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Plant-based Meat – Learn More About This Tasty Alternative

Plant-based alternatives to meat have sprouted up in grocery stores and restaurants as consumers cut back on meat consumption to improve health. There are pros and cons to meat alternatives, and additional ways to get protein your body needs. 

What Are Meat Alternatives?

Plant-based meat alternatives, under brand names such as Impossible Burger, Beyond Meat, Incogmeato and many others, are highly processed foods that combine protein-rich vegetables like peas, beans and soy with starches or gluten, oils, salt, and other ingredients to create a unique-tasting product designed to replace meat. Some also contain genetically modified ingredients to enhance the meat-like flavor. Every brand is different in terms of ingredients, nutritional benefit and taste.

While many of these products can taste like conventional beef, chicken and pork and come in familiar forms like ground, burgers, nuggets and sausage, they do not contain animal biproducts.

Other plant-based alternatives may not taste quite as meat-like, such as a black bean burger or a Gardenburger, but also serve as alternative protein sources.

How Do They Match Up to Meat?

“We know from many years of research that eating less meat in favor of eating more plants lowers our risk for many serious health complications like heart disease, Type 2 diabetes and cancer, and can slow the progression of chronic kidney disease. So, the desire to choose a plant-based alternative is a good instinct toward healthier eating,” said Camilia Makhyoun, DO, of Samaritan Kidney Specialists - Corvallis.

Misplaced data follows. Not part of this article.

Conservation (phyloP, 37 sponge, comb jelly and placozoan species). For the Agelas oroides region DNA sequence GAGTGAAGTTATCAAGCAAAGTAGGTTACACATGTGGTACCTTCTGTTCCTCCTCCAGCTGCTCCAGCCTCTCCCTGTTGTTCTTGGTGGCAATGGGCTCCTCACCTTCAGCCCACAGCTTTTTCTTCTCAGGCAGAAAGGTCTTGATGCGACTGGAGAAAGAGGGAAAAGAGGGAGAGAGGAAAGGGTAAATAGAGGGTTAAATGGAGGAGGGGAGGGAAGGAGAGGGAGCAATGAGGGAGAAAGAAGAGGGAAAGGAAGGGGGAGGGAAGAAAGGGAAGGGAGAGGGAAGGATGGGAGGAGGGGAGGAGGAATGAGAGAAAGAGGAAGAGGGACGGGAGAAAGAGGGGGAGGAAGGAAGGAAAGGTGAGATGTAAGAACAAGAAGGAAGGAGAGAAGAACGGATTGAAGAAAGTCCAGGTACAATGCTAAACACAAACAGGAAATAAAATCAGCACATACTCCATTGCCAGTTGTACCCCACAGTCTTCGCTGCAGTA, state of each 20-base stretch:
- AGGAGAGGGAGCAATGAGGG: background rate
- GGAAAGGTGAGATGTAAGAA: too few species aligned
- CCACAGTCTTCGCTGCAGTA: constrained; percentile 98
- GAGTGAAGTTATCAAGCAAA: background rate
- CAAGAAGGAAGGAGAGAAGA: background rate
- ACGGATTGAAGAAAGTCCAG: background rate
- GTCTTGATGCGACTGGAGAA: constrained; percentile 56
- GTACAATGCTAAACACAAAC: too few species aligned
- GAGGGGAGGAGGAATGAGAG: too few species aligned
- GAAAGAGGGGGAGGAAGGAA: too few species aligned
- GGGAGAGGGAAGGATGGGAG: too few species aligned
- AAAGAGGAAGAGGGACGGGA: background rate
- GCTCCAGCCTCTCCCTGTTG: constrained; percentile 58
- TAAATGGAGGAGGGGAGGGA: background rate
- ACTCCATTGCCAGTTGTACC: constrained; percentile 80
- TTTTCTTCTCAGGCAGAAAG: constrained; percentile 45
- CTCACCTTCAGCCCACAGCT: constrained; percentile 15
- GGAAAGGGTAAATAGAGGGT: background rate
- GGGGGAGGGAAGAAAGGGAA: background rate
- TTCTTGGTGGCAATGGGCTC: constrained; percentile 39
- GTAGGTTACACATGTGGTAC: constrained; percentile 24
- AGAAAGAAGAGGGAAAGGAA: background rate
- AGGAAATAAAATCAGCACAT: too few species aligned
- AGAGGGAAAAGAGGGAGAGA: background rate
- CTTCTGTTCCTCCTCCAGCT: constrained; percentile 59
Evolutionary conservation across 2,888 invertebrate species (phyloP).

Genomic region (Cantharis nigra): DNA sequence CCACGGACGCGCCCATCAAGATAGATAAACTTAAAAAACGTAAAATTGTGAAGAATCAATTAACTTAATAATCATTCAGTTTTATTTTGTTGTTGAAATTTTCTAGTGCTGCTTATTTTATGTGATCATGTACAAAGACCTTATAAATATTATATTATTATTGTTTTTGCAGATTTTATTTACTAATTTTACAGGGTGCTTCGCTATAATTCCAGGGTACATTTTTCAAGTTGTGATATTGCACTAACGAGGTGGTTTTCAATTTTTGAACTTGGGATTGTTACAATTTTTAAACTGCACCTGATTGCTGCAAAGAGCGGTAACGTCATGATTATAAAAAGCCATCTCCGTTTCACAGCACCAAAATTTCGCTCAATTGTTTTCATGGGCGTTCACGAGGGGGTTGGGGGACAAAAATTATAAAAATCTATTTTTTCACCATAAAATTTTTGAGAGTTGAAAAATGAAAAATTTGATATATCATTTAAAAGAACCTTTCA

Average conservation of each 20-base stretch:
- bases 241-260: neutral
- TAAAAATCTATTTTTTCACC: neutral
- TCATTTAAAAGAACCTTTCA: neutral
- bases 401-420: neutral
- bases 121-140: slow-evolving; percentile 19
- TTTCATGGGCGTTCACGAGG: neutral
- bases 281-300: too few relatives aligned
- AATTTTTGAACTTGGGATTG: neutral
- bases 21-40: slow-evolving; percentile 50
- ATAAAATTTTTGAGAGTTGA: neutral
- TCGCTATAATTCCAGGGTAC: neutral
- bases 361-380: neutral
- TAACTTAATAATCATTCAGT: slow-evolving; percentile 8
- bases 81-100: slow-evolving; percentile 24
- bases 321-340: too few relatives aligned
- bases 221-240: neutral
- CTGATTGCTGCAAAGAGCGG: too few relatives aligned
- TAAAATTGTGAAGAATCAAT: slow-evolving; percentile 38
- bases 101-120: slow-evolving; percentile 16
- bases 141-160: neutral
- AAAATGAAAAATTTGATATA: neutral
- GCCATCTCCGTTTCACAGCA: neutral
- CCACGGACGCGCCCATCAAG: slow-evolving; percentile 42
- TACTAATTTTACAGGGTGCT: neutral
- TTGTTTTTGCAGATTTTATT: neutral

But are these plant-based alternatives a better bet? The research isn’t conclusive.

“Plant-based alternatives are relatively new so haven’t been researched long-term,” explained Dr. Makhyoun. “However, studies show that although there are nutritional differences among the varieties of plant-based alternatives on the market, many offer lower total and saturated fats than conventional meats and can be a good source of vitamins and minerals. Plant-based alternatives also provide more fiber than meat. Salt content varies by product.

“You want to definitely read the product label, so you know what you’re eating,” she added.

Here are additional pros and cons to meat alternatives:

Pros of Meat Alternatives

  • Makes a Good Transition Food – To reduce meat consumption, plant-based alternatives make a good start. Because these products mimic the texture and taste of meat, they can serve as a good substitute and protein source for conventional meat in sandwiches or meals like spaghetti, tacos and casseroles.
  • Adds Variety to Meals – It’s easy to get stuck in the routine of meal planning, eating the same meals over and over. A meat substitute could help you shake up your routine and try something new.
  • Provides a Good Source of Fiber – In studies, plant-based meat alternatives were all higher in fiber than meat.